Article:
PATOGENESIS, EPIDEMIOLOGIA Y TRATAMIENTO DE LOS TRASTORNOS OSEOS EN LA ENFERMEDAD CELIACA

PATOGENESIS, EPIDEMIOLOGIA Y TRATAMIENTO DE LOS TRASTORNOS OSEOS EN LA ENFERMEDAD CELIACA

(especial para SIIC © Derechos reservados)
Las alteraciones óseas y la pérdida de masa ósea se observan con frecuencia en la enfermedad celíaca como consecuencia de la malabsorción intestinal y de la inflamación crónica.
Autor:
Maria Luisa Bianchi
Columnista Experta de SIIC

Institución:
Istituto Auxologico Italiano IRCCS


Artículos publicados por Maria Luisa Bianchi
Recepción del artículo
14 de Febrero, 2011
Aprobación
30 de Abril, 2011
Primera edición
31 de Mayo, 2011
Segunda edición, ampliada y corregida
7 de Junio, 2021

Resumen
El presente artículo tiene por objetivo presentar el compromiso óseo de la enfermedad celíaca en pacientes de cualquier edad: niños, adolescentes y adultos. Asimismo, se discuten en detalle los mecanismos patogénicos que se proponen en la actualidad (malabsorción e inflamación) y se resume la presentación clínica y el tratamiento de los trastornos óseos de esta entidad. También se presenta la información epidemiológica disponible sobre osteoporosis y fracturas por fragilidad en la enfermedad celíaca.

Palabras clave
enfermedad celíaca, hueso, fracturas, calcio, vitamina D


Artículo completo

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Extensión:  +/-13.31 páginas impresas en papel A4
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Abstract
The article is aimed at presenting the bone involvement in celiac disease (CD) in patients of any age: children, adolescents and adults. It is focused on the currently proposed pathogenetic mechanisms (malabsorption and inflammation). The clinical presentation and the treatment of bone problems in CD are summarized. The available data on the epidemiology of osteoporosis and fragility fractures in CD are also presented.

Key words
celiac disease, bone, fractures, calcium, vitamin D


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Clasificación en siicsalud
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Especialidades
Principal: Gastroenterología, Osteoporosis y Osteopatías Médicas
Relacionadas: Endocrinología y Metabolismo, Epidemiología, Inmunología, Medicina Familiar, Medicina Interna, Nutrición, Pediatría



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Enviar correspondencia a:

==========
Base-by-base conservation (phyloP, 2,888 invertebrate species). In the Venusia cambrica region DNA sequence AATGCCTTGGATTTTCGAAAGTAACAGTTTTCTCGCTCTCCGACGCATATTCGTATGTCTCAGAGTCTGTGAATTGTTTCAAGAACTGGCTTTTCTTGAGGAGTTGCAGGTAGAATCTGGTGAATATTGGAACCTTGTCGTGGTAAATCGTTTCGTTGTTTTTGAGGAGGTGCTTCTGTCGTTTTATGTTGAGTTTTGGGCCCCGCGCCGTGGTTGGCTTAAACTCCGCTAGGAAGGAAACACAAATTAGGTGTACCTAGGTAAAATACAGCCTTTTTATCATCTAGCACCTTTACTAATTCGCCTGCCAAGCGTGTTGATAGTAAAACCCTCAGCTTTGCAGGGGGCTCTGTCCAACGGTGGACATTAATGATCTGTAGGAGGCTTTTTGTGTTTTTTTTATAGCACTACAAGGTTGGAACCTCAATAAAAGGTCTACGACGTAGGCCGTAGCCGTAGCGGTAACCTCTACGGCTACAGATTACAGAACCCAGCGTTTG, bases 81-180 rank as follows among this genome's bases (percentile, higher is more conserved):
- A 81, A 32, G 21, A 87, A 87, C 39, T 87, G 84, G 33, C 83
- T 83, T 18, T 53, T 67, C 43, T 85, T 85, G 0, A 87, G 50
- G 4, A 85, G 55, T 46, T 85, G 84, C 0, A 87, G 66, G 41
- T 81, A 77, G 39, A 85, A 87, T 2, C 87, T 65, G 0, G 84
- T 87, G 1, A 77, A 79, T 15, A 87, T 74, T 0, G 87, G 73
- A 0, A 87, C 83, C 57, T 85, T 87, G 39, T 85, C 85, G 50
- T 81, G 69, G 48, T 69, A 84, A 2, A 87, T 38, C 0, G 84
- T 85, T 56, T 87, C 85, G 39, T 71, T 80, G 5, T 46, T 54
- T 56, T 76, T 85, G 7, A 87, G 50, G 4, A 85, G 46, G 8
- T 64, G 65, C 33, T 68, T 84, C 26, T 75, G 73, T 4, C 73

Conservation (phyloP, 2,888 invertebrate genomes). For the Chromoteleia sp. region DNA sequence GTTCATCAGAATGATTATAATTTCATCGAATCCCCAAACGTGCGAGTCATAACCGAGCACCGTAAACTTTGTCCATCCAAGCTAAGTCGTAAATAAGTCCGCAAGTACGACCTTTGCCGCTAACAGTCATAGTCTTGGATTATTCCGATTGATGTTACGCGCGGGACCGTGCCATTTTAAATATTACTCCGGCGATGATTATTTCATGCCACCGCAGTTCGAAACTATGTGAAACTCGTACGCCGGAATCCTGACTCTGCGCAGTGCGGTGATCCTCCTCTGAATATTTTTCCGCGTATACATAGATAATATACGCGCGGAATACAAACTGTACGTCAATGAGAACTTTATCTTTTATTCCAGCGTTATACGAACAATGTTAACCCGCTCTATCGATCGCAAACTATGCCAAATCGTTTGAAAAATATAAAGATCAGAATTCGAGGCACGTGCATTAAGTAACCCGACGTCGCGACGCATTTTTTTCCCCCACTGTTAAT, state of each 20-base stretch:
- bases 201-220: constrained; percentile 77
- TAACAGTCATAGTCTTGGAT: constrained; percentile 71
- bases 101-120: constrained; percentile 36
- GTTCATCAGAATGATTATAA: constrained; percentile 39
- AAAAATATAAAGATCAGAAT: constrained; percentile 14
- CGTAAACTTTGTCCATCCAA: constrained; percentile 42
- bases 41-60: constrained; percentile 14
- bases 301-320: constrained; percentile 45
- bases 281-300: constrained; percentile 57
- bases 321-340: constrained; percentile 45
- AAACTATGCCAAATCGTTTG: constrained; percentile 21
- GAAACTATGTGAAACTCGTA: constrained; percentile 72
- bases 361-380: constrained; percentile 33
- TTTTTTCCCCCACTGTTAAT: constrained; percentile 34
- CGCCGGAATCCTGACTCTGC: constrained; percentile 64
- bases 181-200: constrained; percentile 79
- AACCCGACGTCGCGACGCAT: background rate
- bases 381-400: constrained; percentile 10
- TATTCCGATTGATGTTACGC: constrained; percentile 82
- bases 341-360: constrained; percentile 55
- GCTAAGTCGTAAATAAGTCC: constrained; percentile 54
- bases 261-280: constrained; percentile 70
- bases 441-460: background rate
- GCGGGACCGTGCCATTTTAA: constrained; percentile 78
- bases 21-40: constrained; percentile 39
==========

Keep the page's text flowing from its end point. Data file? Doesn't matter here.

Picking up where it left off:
Maria Luisa Bianchi, Istituto Auxologico Italiano IRCCS Bone Metabolism Unit, 20145, via L. Ariosto, 13, Milán, Italia
Bibliografía del artículo
[1] Dube C, Rostom A, Sy R, et al. The prevalence of celiac disease in average-risk and at-risk Western European populations: a systematic review. Gastroenterology 2005; 128:S57-S67.
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1. Dube C, Rostom A, Sy R, et al. The prevalence of celiac disease in average-risk and at-risk Western European populations: a systematic review. Gastroenterology 128:S57-S67, 2005.
2. Holtmeier W, Caspary WF. Celiac disease. Orph J Rare Dis I:3. DOI 10.1186/1750-1172-1-3, 2006.
3. Rampertab SD, Pooran N, Brar P, Singh P, Green PH. Trends in the presentation of celiac disease. Am J Med 19:9-14, 2006.
4. Shah S, Leffler D. Celiac disease: an underappreciated issue in women's health. Women's Health (Lond Engl) 6:753-766, 2010.
5. Da Silva Kotze LM. Celiac disease in Brazilian patients: associations, complications and causes of death. Forty years of clinical experience. Arq Gastroenterol 46:261-269, 2009.
6. Ciclitira PJ. Molecular pathogenesis and clinical immunology of coeliac disease. In: YR. Mahida, editor. Immunological aspects of gastroenterology. Dordrecht. Kluwer Academic Publisher; p.177-240; 2001.
7. Mulder SJ, Mulder-Bos GC. Most probable origin of coeliac disease is low immune globulin A in the intestine caused by malfunction of Peyer's patches. Med Hypoth 66:757-762, 2006.
8. Alaedini A, Green PHR. Narrative review: celiac disease: understanding a complex autoimmune disorder. Ann Int Med 142:289-298, 2005.
9. Green PHR, Cellier C. Celiac disease. N Engl J Med 357:1731-1743, 2007.
10. Keaveny AP, Freaney R, McKenna MJ, Masterson J, O'Donoghue DP. Bone remodelling indices and secondary hyperparathyroidism in celiac disease. Am J Gastroenterol 91:1226-1231, 1996.
11. Duerksen DR, Leslie WD. Positive celiac disease serology and reduced bone mineral density in adult women. Can J Gastroenterol 24:103-107, 2010.
12. de Sèze S, Dreyfus P, Selmes J. Osseous demineralization and diseases of the alimentary tract in adults. Cah Coll Med Hop Paris 10:963-970, 1969.
13. Meyer D, Stavropolous S, Diamond B, Shane E, Green PH. Osteoporosis in a North American adult population with celiac disease. Am J Gastroenterol 96:112-119, 2001.
14. McFarlane XA, Bhalla AK, Reeves DE, Morgan LM, Robertson DA. Osteoporosis: a frequent finding in treated adult coeliac disease. Gut 33(Suppl 2):S48, 1992.
15. Valdimarsson T, Löfman O, Toss G, Ström M. Reversal of osteopenia with diet in adult coeliac disease. Gut 38:322-327, 1996.
16. Bardella MT, Fredella C, Prampolini L, Molteni N, Giunta AM, Bianchi PA. Body composition and dietary intakes in adult celiac disease patients consuming a strict gluten-free diet. Am J Clin Nutr 72:937-939, 2000.
17. Corazza GR, Di Stefano M, Mauriño E, Bai JC. Bones in coeliac disease: diagnosis and treatment. Best Pract Res Clin Gastrenterol 19:453-465, 2005.